Washington DC
23 March 2017
Reporter: Drew Nicol

SEC to move US to T+2


The US has moved to the shorter settlement cycle of T+2, after the Securities and Exchange Commission (SEC) formally introduced widely expected rule amendments.

The amendment of Rule 15c6-1(a), which was introduced yesterday (22 March), is designed to enhance efficiency, reduce risk, and ensure a coordinated and expeditious transition by market participants.

Broker-dealers will be required to comply with the amended rule from 5 September, as recommended by the SEC’s industry steering committee.

From that date, all securities sales contracts must assume a T+2 settlement cycle unless otherwise expressly agreed to by the parties at the time of the transaction.

The rule change includes transactions for stocks, bonds, municipal securities, exchange-traded funds, certain mutual funds, and limited partnerships that trade on an exchange.

Members of the SEC’s industry steering committee, including the Depository Trust & Clearing Corporation (DTCC) and the Securities Industry and Financial Markets Association, were quick to praise the commission on the amendment.

In a joint statement on the rule change, the committee said: “Shortening the time it takes to settle trades from the current three-day cycle, known as T+3, to T+2 will provide significant benefits to investors and market participants. A shorter settlement timeframe will reduce credit, market and liquidity risks, promote financial stability, and align the US with other T+2 settlement markets across the globe.”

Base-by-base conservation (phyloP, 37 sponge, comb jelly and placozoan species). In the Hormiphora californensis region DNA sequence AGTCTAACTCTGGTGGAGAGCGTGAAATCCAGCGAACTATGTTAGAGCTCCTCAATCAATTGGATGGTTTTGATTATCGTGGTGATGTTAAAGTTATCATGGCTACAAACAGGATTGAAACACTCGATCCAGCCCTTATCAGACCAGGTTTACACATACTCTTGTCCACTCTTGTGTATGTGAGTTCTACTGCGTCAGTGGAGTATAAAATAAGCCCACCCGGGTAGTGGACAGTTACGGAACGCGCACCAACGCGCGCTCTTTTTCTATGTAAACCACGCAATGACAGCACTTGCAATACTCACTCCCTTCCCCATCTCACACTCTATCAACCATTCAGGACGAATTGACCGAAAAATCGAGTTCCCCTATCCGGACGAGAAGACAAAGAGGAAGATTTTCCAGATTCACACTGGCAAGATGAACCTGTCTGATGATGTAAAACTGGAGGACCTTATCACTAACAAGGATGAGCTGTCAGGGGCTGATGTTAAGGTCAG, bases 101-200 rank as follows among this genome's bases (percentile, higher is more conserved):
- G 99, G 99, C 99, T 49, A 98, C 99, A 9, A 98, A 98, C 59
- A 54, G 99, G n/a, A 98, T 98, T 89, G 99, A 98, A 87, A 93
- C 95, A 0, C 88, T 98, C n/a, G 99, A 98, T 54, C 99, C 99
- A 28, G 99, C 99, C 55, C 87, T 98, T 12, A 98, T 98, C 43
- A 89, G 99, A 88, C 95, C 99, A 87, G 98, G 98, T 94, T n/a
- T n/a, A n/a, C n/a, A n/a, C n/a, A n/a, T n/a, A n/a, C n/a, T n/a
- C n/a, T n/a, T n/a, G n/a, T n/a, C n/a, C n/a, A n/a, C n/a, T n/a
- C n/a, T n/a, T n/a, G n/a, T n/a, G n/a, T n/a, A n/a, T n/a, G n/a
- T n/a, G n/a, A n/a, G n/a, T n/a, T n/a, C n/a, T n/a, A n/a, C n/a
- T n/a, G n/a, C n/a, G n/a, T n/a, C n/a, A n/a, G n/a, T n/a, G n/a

DTCC noted that, given the lower levels of risk associated with a shorter settlement cycle, the move will reduce the average daily capital requirements for clearing trades through DTCC's National Securities Clearing Corporation (NSCC) by 25 percent, or $1.36 billion.

Murray Pozmanter, head of clearing agency services and global operations and client services at DTCC, stated: “We are pleased to see the SEC take important action to align the US settlement cycle with other key markets around the globe. We commend acting chairman Piwowar and commissioner Stein for their dedication and leadership on this issue. This critical step will ensure that market participants are working towards a common goal, which will ultimately reduce risks and costs for the benefit of the industry.”

Stein, speaking ahead of the vote on the adoption of the T+2 amendment, of which she was a central player, praised the initiative to tackle counterparty risk, but concluded that, due to the technology that now exists in financial markets, trimming one day from the standard cycle should only be considered a stop-gap solution.

“Today’s amended rule is an attempt to catch up with technology developments in the world around us. The current settlement cycle standard of three days after a trade is woefully behind the times. Currently, standards vary around the globe, but most are moving to shorter settlement cycles,” said Stein.

Stein also recommended a new study be completed into what “further improvements” could be made. The results of the study are due within three years of the T+2 compliance date.

“While movement to a T+2 standard settlement cycle is an improvement from the current T+3 standard, more can and should be done. At this very moment, technological, operational, and communications improvements exist that could enable T+1 and end-of-the-day settlement cycles,” Stein added.

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